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dump(8)								       dump(8)

Name
       dump - create file system dump

Syntax
       /etc/dump [ key [ argument... ] filesystem ]

Description
       The command copies all files changed after a certain date from a speci‐
       fied filesystem to a file, a pipe, magnetic tapes, or disks.   The  key
       specifies the date and other options to be used by

       Dumping	a  filesystem  requires	 operator attention.  An operator must
       intervene when the end of a tape or disk is reached, when  the  end  of
       the  occurs,  or when an unrecoverable input disk read error occurs (if
       more than 32 read errors occur).	 In addition to alerting all operators
       in  the operator group, interacts with the operator at the control ter‐
       minal when can no longer proceed, or if	something  is  grossly	wrong.
       All questions that poses must be answered by typing yes or no.

       Because	a  full dump uses considerable system time, checkpoints itself
       at the start of each tape or  disk  volume.   If	 writing  that	volume
       fails,  asks  the  operator  to	restart	 from the checkpoint after the
       present tape or disk has been replaced.

       The utility reports to the operator periodically,  giving  usually  low
       estimates  of  the  number  of  blocks to write, the number of tapes or
       disks the dump will take, the time to completion, and  the  time	 until
       the  tape or disk must be changed.  The output is verbose, so that oth‐
       ers know that the terminal controlling is busy, and will	 be  for  some
       time.

       This  utility  supports	EOT  handling which allows the use of multiple
       media.  The utility prompts for the next volume when it encounters  the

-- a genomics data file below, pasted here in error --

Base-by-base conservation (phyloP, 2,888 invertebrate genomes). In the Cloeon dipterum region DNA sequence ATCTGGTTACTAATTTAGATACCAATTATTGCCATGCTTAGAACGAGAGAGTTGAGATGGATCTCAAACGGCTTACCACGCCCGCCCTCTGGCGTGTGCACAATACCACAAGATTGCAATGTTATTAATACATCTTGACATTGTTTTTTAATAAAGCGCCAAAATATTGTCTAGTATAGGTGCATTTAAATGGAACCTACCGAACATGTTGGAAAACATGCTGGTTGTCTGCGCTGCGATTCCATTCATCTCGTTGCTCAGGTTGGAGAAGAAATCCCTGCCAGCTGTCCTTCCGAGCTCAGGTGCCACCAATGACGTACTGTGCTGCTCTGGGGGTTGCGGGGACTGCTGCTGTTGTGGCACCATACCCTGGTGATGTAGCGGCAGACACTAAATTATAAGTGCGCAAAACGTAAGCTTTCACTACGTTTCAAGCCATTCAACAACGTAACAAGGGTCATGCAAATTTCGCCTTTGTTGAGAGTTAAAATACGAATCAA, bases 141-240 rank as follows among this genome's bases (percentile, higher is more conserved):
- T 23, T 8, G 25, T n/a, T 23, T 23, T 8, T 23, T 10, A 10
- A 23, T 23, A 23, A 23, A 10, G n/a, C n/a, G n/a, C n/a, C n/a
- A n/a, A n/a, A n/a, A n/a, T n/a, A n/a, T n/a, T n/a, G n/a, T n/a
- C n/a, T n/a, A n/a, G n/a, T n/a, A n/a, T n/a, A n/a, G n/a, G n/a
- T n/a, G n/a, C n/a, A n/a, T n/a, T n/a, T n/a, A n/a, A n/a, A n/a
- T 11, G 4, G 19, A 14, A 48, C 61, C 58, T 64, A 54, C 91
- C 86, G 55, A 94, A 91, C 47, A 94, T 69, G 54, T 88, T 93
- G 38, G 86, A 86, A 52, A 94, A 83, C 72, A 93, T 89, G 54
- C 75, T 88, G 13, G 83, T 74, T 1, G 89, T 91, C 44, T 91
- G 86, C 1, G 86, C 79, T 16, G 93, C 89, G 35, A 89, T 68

end of the current volume.

       This  utility supports the TA90 style sequential stacker loader device.
       The device ejects a cartridge wehn it is taken off line.	  The  utility
       performs the device ejection on behalf of the user when it encounters a
       multivolume boundary during write or read  operations  involving	 tape.
       The  device  then automatically loads the next available tape (if there
       is one).	 The utility then attempts to access this next tape for a rea‐
       sonable	amount	of time (approximately three minutes) before prompting
       the user for a manual reload operation.

Options
       With the command, you specify a string of one or more  of  the  options
       described below.	 If no options are specified, the key 9u is assumed.

       0-9     Specifies  the  dump level.  All files that were modified since
	       the last date stored in the file for  the  same	filesystem  at
	       lesser  levels will be dumped.  If no date is determined by the
	       level, the beginning of time is assumed.	  Thus,	 the  level  0
	       causes the entire filesystem to be dumped.

       B       Indicates that the next argument is a number that specifies the
	       size, in 1024-byte blocks, of  a	 storage  medium,  such	 as  a
	       diskette	 or  removable disk cartridge.	See the first example.
	       Additionally, permits the utility  to  kill  subprocesses  that
	       have  finished  writing.	  (This	 provides some relief to small
	       memory systems.)

       b       Indicates that the next argument is  the	 blocking  factor  for
	       tape  records.	The  default is 10 and the maximum is 63.  The
	       tape records are stored in 1024-byte blocks.